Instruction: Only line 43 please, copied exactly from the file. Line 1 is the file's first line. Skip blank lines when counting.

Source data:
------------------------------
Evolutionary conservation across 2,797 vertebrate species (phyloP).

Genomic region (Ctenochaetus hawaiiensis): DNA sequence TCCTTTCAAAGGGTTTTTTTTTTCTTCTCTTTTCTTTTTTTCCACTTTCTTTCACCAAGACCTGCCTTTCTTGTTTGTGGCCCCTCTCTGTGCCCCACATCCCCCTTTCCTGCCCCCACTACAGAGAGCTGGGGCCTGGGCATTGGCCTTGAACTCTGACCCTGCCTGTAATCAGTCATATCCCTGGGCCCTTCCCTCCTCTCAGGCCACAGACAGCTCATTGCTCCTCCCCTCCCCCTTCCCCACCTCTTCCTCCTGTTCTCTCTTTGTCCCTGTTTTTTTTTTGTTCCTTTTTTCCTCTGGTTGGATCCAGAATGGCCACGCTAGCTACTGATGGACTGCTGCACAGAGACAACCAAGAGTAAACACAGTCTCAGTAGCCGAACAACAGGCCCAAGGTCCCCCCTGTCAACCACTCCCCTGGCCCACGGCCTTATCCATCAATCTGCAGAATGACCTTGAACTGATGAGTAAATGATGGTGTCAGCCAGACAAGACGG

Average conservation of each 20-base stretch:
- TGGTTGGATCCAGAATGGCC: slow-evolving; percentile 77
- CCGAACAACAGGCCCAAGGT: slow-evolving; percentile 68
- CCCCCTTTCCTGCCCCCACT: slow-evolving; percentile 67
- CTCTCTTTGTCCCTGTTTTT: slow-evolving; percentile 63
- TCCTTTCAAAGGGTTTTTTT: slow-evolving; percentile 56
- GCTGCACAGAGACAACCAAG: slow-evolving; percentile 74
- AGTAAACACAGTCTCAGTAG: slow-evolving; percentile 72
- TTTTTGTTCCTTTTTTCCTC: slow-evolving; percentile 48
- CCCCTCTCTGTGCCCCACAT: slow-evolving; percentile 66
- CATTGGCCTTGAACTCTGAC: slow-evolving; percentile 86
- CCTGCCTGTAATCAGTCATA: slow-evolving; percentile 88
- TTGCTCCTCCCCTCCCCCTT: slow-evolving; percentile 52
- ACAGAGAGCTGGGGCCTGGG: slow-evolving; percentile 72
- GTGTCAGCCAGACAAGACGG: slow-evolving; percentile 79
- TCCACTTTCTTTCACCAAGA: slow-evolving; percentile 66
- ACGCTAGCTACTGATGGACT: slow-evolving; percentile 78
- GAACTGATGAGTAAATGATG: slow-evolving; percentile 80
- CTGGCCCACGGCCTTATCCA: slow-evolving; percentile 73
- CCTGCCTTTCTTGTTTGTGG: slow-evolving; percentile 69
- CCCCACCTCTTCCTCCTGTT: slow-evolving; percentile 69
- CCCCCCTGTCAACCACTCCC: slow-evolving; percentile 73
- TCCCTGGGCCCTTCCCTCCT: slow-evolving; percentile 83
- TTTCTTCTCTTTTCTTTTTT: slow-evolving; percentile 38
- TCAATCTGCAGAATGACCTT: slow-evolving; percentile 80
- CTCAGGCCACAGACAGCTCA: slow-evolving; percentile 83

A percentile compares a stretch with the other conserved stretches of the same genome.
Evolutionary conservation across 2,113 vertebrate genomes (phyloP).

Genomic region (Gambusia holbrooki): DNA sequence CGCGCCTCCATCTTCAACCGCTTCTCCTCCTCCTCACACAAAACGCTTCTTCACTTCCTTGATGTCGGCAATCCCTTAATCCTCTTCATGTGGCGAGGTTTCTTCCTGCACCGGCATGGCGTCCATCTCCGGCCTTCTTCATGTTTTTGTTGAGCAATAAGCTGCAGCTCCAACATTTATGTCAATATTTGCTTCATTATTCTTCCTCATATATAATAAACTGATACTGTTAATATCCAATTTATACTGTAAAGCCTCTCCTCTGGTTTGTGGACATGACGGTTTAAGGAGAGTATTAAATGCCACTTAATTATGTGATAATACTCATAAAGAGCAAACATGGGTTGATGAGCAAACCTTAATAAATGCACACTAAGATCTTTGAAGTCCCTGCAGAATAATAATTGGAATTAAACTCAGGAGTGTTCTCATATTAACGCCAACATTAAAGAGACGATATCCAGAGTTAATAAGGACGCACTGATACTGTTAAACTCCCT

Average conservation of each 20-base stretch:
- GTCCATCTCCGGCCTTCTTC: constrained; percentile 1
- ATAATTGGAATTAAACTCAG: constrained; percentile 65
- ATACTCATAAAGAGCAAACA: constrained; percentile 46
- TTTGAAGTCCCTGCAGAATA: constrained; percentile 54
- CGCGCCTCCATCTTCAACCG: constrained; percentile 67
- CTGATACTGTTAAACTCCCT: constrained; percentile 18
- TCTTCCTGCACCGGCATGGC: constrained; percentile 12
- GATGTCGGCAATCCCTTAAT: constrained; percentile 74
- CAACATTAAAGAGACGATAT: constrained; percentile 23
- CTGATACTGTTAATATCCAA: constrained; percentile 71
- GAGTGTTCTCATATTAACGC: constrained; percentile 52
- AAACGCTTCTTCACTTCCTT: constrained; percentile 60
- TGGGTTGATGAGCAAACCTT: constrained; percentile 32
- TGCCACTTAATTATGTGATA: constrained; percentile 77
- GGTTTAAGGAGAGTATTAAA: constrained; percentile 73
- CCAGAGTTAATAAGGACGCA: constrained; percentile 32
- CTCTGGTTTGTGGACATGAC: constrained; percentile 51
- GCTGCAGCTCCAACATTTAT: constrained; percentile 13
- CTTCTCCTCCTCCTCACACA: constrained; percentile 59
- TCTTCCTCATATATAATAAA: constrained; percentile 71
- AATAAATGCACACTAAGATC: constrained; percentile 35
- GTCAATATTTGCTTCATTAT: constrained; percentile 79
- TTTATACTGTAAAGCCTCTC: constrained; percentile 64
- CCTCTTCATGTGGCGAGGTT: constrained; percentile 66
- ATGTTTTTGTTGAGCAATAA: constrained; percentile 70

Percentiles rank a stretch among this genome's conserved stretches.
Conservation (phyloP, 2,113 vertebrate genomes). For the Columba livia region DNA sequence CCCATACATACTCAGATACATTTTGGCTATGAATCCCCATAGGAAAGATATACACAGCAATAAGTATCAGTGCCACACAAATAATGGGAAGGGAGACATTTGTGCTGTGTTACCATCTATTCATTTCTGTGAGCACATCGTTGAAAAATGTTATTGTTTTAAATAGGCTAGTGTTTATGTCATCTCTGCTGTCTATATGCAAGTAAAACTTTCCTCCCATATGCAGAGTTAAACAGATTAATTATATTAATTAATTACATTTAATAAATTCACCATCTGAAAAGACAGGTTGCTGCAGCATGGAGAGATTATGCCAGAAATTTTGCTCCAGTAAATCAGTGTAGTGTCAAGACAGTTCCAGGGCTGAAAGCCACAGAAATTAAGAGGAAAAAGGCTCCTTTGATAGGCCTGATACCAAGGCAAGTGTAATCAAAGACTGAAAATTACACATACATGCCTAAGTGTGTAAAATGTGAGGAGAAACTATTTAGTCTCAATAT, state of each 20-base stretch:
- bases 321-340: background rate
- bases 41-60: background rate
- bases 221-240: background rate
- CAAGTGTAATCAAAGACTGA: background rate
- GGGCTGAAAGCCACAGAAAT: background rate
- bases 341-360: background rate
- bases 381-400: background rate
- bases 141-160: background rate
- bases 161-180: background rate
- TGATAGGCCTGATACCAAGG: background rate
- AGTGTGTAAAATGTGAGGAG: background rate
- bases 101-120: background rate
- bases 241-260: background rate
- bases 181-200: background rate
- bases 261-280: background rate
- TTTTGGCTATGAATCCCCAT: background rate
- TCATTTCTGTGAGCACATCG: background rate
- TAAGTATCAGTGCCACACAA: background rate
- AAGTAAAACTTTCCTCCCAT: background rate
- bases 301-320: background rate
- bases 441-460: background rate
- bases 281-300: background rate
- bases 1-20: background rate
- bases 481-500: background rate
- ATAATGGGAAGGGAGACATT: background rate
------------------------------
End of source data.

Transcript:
- GAGTGTTCTCATATTAACGC: constrained; percentile 52